• http://holisticsearch.co.uk Peter Young

    Am I the only one that thinks this is a case of the pot calling the kettle black?

    Surely much of Google’s success is based on copying the successes of other search engines. Further to that I can’t help thinking that Google need to make sure they have their facts 100% spot on in this, otherwise they are in danger of causing some real issues for themselves.

  • meb0

    “Is It Illegal?

    Suffice to say, Google’s pretty unhappy with the whole situation, which does raise a number of issues. For one, is what Bing seems to be doing illegal? Singhal was “hesitant” to say that since Google technically hasn’t lost anything. It still has its own results, even if it feels Bing is mimicking them.”

    Isn’t that the same claim for and against all internet piracy? ‘The copyright holder hasn’t lost anything by pirating. nothing was stolen, just copied’

  • Darren Forster

    @meb0 – Probably is illegal – it’s similar to me going to a library and photocopying a book, walking away with the photocopy and telling the author of the book that I didn’t steal the book, just photocopied it.

    The author would be pretty annoyed at me and probably sue me for breaking copying laws.

    Even though it appears nothing is stolen, Google are losing advertising revenue, as the adverts that show up on Bing will be Bing’s adverts which they’ll get paid for, and yet the results will be Google’s which they won’t be able to show they’re sponsored links, although with the amount of Google sponsored links around it’s probably not going to make much difference over all.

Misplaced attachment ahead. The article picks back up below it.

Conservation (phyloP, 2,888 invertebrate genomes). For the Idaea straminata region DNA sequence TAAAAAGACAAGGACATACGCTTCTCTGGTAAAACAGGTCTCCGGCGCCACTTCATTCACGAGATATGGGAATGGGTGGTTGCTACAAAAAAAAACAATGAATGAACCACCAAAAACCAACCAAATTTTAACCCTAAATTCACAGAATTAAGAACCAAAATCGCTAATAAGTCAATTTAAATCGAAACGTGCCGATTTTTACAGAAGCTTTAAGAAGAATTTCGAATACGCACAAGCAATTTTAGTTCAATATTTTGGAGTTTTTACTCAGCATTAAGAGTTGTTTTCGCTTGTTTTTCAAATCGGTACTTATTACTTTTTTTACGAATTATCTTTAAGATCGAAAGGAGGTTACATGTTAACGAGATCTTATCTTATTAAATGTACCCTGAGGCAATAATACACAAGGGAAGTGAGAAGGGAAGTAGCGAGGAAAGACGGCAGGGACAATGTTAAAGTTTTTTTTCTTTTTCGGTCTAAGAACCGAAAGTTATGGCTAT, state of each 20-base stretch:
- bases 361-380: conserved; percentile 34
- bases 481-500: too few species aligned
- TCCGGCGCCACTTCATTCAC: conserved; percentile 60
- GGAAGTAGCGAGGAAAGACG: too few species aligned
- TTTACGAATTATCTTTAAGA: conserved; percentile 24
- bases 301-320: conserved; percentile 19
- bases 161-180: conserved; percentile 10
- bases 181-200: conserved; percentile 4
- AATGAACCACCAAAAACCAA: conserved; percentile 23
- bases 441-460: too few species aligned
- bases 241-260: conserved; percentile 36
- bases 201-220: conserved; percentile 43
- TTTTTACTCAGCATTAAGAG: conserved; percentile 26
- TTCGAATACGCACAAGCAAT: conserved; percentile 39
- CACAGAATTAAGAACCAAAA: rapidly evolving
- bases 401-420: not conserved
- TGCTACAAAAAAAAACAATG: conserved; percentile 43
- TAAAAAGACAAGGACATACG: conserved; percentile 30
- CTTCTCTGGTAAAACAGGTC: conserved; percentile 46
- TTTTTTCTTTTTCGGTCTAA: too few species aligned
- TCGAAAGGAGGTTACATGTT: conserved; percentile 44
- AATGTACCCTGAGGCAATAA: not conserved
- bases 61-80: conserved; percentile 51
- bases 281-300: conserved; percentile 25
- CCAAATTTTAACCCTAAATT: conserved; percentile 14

• http://www.fijiwebdesign.com/ Fiji Web Design

    I found this post quite misleading. The results are what they are because the experiment was designed to produce those results. I’ve wrote a more detailed explanation here: http://www.bucabay.com/search/bing-copies-google-results-experiment-fixed/

  • http://www.clintoncimring.com Clinton Cimring

    I think we all know that Bing has been copying Google. I’m glad Danny finally called them out on it.

  • http://www.atmedia.net/KlausRusch/ Klaus Johannes Rusch

    What started as a technical and ethical issue has somewhat turned into a legal debate, not the least because of Harry Shum’s comments that Google doesn’t the clickstream data and therefore doesn’t have a say in how this gets used. Even if you assumed for a moment that this technically clever use of Google referral data is “legal” it is quite obvious that Google considers the use of clickstream data that contains Google Search URLs plagiarism and doesn’t want another search engine to use this data.

    One possible solution, putting the Website owner in control, is the application of the Robots Exclusion Protocol to clickstream data. Hopefully this heated debate will eventually lead to search engine and toolbar developers putting their heads together and implementing a solution for fair use of clickstream data.

  • http://whiterabbitexpress.com White Rabbit Express

    they’re climbing in your Windows(TM), stealing your search results…

  • Garth

    Actually, Bing had the auto correct feature BEFORE Google, google copied Bing in that aspect, the side bar search sort aspect, and the background image, along with the ‘unlimited’ scroll feature, it’s a bit dumb to think that if your web crawler picked something up, another search engine’s shouldn’t.

  • http://profile.yahoo.com/QPSEXIOS45QYFSNSFF2IOKI4TM Quoter

  • http://twitter.com/yellowiconscom Yellow Icons

    Nice article! Always wondered why our website is never listed high in bing for keywords http://www.yellowicons.com